As HR professionals we know you are at the forefront of navigating the new normal for organizations and businesses small and large across our region. We hope the following resources will be useful to you in this ever-changing environment. New York City SHRM will be updating this COVID-19 Resources Page as developments warrant.
Coronavirus (COVID-19) is an unprecedented challenge for employers. We’ve put together some links for NYC SHRM Members to help you manage:
Federal Court Strikes Down 4 DOL Rules on FFCRA Leave
Definitely a news item to keep an eye on: A federal court in New York recently struck down four federal Department of Labor (DOL) rules related to the leaves provided by the Families First Coronavirus Response Act (FFCRA). As a result, certain aspects of the FFCRA are now more favorable to employees. Unfortunately, it’s not clear if the ruling applies nationwide or only in the Southern District of New York, where that court is located. Until there is further activity in the case—which may clarify whether the rules remain intact throughout the rest of the country—it’s recommend that employers err on the side of caution when administering FFCRA leaves and assume these particular rules no longer apply.
What is clear is that these four rules definitely do not apply to the counties of Bronx, Dutchess, New York, Orange, Putnam, Rockland, Sullivan, and Westchester (i.e., the Southern District of New York).
Here are the rules that the court invalidated:
1: The requirement that work be available for an employee to use leave
DOL Rule: The DOL said that for an employee to use Emergency Paid Sick Leave (EPSL) or Emergency Family and Medical Leave (EFMLA, aka EFMLEA), the employer had to have work available for them during the time they needed leave. For instance, if an employee was furloughed while sick with COVID-19, they would not be eligible for EPSL.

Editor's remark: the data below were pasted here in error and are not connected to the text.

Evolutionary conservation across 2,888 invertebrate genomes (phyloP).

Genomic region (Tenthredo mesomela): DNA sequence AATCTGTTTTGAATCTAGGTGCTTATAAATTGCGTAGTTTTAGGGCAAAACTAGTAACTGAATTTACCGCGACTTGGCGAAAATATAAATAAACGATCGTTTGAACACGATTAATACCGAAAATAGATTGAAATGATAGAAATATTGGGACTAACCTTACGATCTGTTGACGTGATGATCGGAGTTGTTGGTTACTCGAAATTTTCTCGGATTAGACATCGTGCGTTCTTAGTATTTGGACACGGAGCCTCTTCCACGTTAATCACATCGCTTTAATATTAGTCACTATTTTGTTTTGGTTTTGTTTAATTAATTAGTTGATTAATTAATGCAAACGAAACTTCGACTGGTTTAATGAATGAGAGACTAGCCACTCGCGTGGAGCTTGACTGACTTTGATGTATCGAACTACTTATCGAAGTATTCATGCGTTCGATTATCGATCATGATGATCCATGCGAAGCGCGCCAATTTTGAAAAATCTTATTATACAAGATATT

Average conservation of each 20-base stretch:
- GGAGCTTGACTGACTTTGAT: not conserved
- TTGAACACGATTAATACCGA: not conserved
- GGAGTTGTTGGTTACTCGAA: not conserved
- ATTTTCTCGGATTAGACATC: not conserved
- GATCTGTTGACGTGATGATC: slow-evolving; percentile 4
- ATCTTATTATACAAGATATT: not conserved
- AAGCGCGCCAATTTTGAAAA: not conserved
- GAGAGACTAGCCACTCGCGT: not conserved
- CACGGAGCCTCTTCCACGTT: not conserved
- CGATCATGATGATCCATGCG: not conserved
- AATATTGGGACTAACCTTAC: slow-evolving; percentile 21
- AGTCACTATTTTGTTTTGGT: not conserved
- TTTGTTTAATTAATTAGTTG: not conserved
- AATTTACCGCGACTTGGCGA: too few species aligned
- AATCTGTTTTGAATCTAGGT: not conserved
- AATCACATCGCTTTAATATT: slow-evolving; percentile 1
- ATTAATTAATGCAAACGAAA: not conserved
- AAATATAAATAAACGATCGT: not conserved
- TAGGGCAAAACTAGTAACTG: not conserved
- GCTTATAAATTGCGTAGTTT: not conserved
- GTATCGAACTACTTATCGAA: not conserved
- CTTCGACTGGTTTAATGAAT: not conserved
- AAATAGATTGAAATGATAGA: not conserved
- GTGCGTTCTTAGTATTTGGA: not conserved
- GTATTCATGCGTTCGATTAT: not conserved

The Court’s Ruling: Availability of work is irrelevant. If an employee is still employed, whether on the schedule or not, they should be allowed to use FFCRA leave for qualifying reasons.
2: The requirement that employers agree to intermittent leave
DOL Rule: Employees must get approval from their employer to use intermittent leave to care for their children when their school or place of care is unavailable because of COVID-19.
The Court’s Ruling: If an employee needs intermittent leave (partial weeks or partial days off) to care for their child whose school or place of care is unavailable because of COVID-19, the employer must allow it.
3: The requirement that employees provide documentation before taking leave
DOL Rule: Employers could require that employees provide certain documentation before being allowed to take FFCRA leave or before designating the leave as EPSL or EFMLA.
The Court’s Ruling: Employers can still require documentation (which is necessary to get their tax credit), but they can’t prevent an employee from starting leave until the documentation is received. The law clearly states that an employee must provide notice “as is practicable” when taking EFMLA leave and after the first workday of leave when taking EPSL.
4: The definition of health care provider, for the purpose of exemption from leave
DOL Rule: The DOL had defined health care providers broadly, to include anyone who works for a healthcare entity and many who contract with one. (The rule was so broad that a custodian working at a drugstore or an English professor at a university with a medical school could be exempt.)
The Court’s Ruling: The definition is too broad. However, the court did not provide a new definition. We recommend that employers apply the exemption only to those employees capable of directly providing healthcare services.
On July 13, 2020, the New York City Department of Health released frequently asked questions about face coverings and directed New Yorkers to wear a face covering whenever they are with other people when they are indoors, not at home, even if six feet of distance can be maintained. The FAQs also address what a face covering is, who must wear a face covering, and their use in the workplace. Of note, these recommendations may change as the COVID-19 pandemic evolves.